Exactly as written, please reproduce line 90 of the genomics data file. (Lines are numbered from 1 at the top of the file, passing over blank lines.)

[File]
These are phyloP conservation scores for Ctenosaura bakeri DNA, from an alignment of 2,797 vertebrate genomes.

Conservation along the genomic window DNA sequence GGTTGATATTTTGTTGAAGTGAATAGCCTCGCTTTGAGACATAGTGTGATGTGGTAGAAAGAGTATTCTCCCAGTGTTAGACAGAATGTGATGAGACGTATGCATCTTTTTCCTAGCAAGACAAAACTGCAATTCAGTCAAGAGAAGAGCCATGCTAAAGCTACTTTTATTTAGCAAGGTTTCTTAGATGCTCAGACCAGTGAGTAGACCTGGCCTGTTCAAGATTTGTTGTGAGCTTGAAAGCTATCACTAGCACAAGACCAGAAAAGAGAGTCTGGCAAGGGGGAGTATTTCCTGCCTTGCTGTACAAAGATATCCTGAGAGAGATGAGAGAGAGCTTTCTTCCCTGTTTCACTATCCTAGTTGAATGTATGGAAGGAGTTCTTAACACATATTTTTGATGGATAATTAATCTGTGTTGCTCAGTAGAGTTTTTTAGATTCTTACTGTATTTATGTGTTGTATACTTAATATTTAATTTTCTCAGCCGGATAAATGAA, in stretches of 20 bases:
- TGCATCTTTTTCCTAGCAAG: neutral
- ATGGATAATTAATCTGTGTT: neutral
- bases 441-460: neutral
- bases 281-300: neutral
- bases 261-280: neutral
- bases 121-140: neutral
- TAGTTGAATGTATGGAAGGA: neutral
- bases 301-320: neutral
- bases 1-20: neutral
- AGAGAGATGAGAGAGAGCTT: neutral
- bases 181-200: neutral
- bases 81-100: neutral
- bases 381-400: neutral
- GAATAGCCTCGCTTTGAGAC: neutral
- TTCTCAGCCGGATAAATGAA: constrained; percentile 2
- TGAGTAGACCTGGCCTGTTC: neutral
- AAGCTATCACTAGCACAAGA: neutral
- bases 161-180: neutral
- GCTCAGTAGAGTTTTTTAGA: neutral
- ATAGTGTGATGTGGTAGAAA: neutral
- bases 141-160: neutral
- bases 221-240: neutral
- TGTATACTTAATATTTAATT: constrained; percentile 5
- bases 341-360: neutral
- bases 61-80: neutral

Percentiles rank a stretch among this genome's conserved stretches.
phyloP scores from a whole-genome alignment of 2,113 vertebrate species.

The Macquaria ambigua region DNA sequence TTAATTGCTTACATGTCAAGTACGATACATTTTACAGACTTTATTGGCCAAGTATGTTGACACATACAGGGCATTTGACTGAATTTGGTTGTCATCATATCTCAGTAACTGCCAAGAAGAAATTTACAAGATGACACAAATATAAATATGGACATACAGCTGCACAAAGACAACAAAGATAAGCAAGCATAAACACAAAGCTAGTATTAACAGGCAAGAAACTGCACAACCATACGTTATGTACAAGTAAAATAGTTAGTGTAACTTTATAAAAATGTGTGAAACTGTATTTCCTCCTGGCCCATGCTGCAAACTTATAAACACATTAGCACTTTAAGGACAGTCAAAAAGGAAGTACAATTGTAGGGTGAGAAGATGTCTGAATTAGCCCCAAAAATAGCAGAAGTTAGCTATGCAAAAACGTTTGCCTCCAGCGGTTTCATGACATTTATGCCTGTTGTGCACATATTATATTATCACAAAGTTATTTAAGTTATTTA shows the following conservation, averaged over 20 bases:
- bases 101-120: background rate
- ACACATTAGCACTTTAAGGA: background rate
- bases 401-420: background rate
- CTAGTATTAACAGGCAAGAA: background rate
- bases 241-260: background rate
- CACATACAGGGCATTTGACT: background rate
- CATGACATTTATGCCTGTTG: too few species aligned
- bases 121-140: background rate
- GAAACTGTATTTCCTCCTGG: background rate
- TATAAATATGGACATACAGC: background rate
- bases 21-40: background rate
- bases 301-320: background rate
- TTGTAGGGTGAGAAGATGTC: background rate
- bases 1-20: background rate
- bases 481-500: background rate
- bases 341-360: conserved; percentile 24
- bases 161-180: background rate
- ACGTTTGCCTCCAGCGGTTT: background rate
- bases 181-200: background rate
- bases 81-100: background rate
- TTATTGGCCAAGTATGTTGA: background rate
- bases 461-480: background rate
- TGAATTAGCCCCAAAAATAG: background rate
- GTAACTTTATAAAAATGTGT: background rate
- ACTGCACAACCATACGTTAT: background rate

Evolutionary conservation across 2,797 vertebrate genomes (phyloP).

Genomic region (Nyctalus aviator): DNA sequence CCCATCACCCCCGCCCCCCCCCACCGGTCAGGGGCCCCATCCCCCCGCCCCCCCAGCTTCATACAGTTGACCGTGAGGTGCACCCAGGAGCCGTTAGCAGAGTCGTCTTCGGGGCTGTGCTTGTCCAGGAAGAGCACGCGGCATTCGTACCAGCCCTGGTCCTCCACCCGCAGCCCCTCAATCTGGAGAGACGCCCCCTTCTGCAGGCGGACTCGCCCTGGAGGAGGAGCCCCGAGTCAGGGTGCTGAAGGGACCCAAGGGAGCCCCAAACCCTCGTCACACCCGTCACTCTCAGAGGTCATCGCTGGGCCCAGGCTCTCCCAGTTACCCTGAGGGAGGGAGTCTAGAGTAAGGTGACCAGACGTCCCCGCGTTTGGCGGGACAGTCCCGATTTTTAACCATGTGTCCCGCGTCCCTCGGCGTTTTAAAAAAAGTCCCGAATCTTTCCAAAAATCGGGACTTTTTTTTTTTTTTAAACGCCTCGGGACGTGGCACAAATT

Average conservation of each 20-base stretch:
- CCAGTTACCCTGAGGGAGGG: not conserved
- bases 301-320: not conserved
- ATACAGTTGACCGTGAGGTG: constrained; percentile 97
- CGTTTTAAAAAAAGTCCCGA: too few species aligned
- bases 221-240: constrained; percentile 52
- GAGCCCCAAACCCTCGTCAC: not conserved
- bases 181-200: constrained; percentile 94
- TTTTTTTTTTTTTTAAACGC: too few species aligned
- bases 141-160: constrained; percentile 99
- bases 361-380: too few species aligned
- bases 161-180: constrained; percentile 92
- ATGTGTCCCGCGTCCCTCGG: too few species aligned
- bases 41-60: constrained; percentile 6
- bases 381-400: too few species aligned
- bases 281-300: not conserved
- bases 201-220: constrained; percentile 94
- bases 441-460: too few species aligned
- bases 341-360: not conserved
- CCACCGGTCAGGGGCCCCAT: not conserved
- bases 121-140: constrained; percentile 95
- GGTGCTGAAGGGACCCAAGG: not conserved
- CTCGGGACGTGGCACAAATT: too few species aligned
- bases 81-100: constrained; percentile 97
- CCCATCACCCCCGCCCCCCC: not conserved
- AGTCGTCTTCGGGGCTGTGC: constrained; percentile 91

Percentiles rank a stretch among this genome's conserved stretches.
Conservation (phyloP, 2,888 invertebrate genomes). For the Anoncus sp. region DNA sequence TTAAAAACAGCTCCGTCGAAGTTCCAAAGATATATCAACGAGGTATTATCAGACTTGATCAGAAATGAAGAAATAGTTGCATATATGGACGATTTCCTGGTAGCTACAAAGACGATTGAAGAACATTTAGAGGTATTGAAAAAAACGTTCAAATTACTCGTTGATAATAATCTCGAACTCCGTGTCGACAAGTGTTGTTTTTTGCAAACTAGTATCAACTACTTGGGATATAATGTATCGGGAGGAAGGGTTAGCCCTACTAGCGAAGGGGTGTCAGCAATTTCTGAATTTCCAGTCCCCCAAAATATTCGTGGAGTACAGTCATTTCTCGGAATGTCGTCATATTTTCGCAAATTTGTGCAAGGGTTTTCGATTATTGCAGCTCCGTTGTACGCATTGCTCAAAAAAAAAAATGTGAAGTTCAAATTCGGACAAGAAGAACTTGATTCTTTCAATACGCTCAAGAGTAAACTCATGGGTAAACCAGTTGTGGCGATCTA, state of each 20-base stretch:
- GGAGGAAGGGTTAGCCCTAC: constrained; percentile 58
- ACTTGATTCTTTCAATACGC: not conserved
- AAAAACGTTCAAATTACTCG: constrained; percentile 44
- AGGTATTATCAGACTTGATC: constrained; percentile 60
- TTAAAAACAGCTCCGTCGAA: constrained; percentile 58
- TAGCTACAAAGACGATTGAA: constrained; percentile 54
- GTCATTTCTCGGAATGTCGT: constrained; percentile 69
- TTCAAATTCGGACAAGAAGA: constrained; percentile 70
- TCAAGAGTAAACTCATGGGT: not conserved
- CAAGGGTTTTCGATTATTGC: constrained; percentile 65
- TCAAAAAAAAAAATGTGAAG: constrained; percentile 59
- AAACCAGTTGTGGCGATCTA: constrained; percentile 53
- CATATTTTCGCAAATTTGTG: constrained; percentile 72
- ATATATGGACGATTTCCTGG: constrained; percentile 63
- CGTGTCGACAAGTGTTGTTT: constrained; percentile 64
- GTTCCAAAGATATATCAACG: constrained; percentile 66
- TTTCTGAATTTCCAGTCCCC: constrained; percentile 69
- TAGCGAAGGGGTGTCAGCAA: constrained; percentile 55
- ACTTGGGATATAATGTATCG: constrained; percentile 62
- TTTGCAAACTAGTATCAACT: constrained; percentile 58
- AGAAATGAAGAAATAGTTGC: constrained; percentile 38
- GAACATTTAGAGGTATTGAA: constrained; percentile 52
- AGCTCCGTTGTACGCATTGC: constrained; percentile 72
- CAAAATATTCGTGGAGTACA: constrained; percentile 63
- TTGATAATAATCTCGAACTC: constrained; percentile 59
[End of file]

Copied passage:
- TTAAAAACAGCTCCGTCGAA: constrained; percentile 58